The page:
It’s not really the season to be looking to find turkey poults to raise for table. That usually takes place in the spring. But it is an excellent time to let your taste buds do some research for you. Homegrown turkeys can be delicious and what you eat this holiday season, might determine what fills your brooder boxes next year.
Your Homework: Find a local breeder and reserve a fresh turkey this Thanksgiving. If you can find a heritage breed…even better! Cook it this Thanksgiving and see what you think.
If you’re the do-it-yourself type…as many of our readers are, then you just might find yourself building a turkey coop when the weather breaks.
In my opinion, if you have the means and interest in raising turkeys, then DO IT! You’ll be so glad that you did. If you’re already familiar with raising chickens, then turkeys should be a fairly easy transition. But there are some differences between the two species. I’ll highlight some of those differences in this post.
The biggest difference between turkeys and chicken is size. Turkeys are large. Even a small breed like a White Midget requires more space than the average chicken.
This translates to larger coup/run.
It also means that you might not be able to keep as many turkeys as you might chickens. They say chickens are like potato chips, you can’t have just one…well turkeys are more like baked potatoes. You might want more than one, but they fill you up a lot faster.
They’re Less Messy
It may sound counter intuitive, but turkeys are less messy in my experience than chickens. Even though turkeys are larger than chickens, and the waste load is in fact larger, I still feel like the turkey coop stays a lot cleaner than the chicken coop. Mostly that’s due to the behavior of turkeys. They’re not frantic like chickens. They move more gracefully, eat cleaner, with less scattering of food, and they don’t have the instinct to scratch like chickens.
Large piles of dropping pile up under the roosting areas, and these can easily be shoveled out on a regular basis between more thorough cleaning.
Our turkey water stays cleaner as well because the bedding isn’t being thrown around the coop as much.
They Can Fly!
If you’re planning on raising a heritage breed, be prepared to deal with some vertical coop challenges. Turkeys like to roost high. Our Black Spanish Turkeys are quite capable flyers and have been known to scale our two story barn with ease. None of our chicken shave ever attempted such heights.
Be prepared to do wing clipping or install a covered run to keep them away from unreachable heights.
Why Are you Raising Them?
When you get turkeys you need to figure out concretely why you are raising them. Chickens have a wonderful life saving aspect in that they lay eggs on a daily basis. They’re pets with benefits! And while Turkeys lay edible eggs, it’s not with the same consistency as chickens and you need to put a lot more feed into a turkey to get it to lay eggs verses chickens. The costs don’t justify the outcome.
If you simply want a couple turkey pets then this idea becomes less of an issue.
If you’re raising them for meat then you need to decide if you’re going to process them yourself or have them processed. Both require research on your part.
If you’re going to process them yourself, then you need to learn how to do this properly.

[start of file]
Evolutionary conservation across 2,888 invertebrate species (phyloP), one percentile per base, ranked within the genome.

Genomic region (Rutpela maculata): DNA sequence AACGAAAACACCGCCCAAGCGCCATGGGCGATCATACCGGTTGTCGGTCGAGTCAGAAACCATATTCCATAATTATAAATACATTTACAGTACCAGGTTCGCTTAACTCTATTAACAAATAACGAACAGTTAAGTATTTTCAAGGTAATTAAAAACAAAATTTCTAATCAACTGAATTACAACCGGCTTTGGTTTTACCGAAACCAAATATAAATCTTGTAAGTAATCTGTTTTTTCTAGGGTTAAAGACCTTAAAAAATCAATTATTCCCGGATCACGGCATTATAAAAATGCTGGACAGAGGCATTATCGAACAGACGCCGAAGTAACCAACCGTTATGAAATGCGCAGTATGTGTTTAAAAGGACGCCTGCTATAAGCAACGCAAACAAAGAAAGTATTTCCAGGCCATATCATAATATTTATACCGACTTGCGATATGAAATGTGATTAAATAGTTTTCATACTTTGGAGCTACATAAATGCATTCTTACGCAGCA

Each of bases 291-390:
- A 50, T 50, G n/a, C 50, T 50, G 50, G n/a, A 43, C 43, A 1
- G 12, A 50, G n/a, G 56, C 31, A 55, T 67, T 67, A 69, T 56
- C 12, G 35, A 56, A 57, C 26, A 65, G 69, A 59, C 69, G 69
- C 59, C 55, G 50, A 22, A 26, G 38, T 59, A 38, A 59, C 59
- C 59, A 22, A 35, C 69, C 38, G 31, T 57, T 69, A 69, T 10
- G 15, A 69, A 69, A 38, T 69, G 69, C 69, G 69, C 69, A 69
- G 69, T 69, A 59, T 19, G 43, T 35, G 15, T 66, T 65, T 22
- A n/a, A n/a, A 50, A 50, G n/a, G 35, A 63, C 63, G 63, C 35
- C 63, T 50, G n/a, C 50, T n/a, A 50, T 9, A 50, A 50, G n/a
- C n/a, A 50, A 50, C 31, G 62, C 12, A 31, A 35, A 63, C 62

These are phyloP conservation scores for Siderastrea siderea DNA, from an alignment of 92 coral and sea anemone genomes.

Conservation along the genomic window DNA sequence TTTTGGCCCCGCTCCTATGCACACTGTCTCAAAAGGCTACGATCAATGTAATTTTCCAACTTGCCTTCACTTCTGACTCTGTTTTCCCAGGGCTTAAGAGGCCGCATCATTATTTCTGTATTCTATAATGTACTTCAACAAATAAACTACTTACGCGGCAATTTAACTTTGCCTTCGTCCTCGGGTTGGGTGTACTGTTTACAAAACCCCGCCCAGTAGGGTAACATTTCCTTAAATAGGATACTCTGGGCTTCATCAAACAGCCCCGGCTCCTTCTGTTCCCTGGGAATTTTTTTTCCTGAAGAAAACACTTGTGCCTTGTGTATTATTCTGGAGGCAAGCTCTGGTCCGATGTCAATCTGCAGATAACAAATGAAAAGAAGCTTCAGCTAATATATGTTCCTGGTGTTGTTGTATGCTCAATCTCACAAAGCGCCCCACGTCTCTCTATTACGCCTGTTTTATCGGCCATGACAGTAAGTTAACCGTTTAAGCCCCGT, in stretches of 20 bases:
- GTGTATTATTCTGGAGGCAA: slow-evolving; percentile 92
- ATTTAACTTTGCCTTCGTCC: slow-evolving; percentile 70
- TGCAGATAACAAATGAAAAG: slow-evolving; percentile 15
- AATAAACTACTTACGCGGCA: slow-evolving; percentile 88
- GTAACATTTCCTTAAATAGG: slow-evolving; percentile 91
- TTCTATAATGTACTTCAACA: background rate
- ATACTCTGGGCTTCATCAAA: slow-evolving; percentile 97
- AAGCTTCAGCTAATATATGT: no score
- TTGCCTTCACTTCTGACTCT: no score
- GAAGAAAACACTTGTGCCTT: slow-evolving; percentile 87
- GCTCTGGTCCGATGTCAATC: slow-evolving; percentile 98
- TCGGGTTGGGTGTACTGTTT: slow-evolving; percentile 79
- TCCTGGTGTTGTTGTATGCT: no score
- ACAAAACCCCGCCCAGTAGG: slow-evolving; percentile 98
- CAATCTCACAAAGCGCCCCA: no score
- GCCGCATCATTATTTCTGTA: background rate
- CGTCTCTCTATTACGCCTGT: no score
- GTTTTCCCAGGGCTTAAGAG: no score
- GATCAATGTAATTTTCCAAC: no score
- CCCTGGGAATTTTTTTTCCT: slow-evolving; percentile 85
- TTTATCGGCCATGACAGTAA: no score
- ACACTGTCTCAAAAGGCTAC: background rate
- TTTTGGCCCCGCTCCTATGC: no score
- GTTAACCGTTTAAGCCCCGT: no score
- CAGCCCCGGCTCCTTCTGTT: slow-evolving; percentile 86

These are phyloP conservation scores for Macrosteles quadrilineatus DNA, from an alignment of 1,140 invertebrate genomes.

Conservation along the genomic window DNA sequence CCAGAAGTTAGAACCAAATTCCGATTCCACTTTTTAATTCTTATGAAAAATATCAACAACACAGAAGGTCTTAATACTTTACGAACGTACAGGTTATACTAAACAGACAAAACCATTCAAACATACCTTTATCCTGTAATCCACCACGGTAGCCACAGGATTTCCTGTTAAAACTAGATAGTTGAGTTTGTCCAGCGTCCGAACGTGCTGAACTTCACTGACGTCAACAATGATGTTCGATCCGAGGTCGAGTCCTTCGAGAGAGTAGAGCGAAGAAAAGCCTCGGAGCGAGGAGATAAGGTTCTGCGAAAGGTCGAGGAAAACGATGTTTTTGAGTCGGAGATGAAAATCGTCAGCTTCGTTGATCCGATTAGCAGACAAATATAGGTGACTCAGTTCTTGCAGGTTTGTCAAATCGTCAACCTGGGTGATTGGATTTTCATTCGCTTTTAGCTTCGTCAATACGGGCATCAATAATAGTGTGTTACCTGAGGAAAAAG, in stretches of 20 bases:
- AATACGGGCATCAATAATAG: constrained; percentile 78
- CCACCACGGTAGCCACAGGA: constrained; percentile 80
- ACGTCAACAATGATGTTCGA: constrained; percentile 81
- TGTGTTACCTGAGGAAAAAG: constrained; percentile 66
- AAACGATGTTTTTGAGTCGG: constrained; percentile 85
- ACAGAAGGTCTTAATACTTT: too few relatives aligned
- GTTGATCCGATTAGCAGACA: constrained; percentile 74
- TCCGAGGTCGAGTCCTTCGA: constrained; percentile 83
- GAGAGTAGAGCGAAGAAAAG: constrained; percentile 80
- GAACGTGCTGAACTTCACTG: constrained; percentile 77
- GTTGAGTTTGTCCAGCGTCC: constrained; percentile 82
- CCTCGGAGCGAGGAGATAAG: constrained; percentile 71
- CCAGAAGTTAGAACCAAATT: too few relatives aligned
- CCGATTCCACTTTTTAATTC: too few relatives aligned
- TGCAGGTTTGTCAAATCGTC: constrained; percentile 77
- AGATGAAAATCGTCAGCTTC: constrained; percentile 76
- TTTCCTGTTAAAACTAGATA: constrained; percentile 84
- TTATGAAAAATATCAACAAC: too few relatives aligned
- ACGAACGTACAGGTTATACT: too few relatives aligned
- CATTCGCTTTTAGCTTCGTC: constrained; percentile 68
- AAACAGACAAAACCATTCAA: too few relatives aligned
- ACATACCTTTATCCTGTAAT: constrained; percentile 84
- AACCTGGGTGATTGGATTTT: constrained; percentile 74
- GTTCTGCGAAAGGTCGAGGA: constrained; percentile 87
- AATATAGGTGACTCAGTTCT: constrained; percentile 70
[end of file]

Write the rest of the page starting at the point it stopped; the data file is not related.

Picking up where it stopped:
If you’re going to have them processed then you need to find a local processor in your area. This can be a lot more difficult than it sounds. Many facilities are getting out of processing poultry. It’s messy and many places feel it’s not worth the effort.
Feed is more expensive.
It takes more feed to raise a full grown turkey and if you raise them on turkey specific feed or game feed (which really is best) you’ll be looking to spend anywhere from 10-$ to 20$ more per 50lb bag.
It can be difficult to find poults
Many feed stores get in hundreds of chicks every spring, but turkeys are not as common, and heritage breeds are even rarer. You might have a difficult time finding a source of poults.
Poults vs Chicks
Turkey poults are more fragile than chicks. They’re more sensitive to temperature fluctuations, take longer to feather out and they’re slower and more delicate than chicks.
The mothers also don’t take brooding as serious as chickens. Many of our turkey hens give up on clutches half way through, or step on young accidentally.
Poults are also more expensive than chicks. Ranging around 10$-20$ each vs. chicks which come in around 3$-5$
Turkeys have different personalities than chickens. They’re deliberate, majestic creatures. They move gracefully and cautiously. When the flock is mixed, they are the last ones out of the coop, letting the fluttery chickens out first, and then the turkeys make their entrance.
Our Tom turkey is like a dog. He comes when he’s called and is incredibly curious. He loves to follow us around the yard and is somewhat protective. He always tries to “protect” me against our Golden Retriever. He insists on coming between us when ever we’re out together. Turkeys are loyal, which makes it even more difficult to think that their primary use is for meat.
In the end, if you can raise chickens and have enough space, you can raise turkeys. The general concept of care is very similar to chickens. Shelter, food, water, even raising young is similar. My advice is to give it a try. Our turkeys have brought us nothing but pleasure since we started with our first little peeps 6 years ago.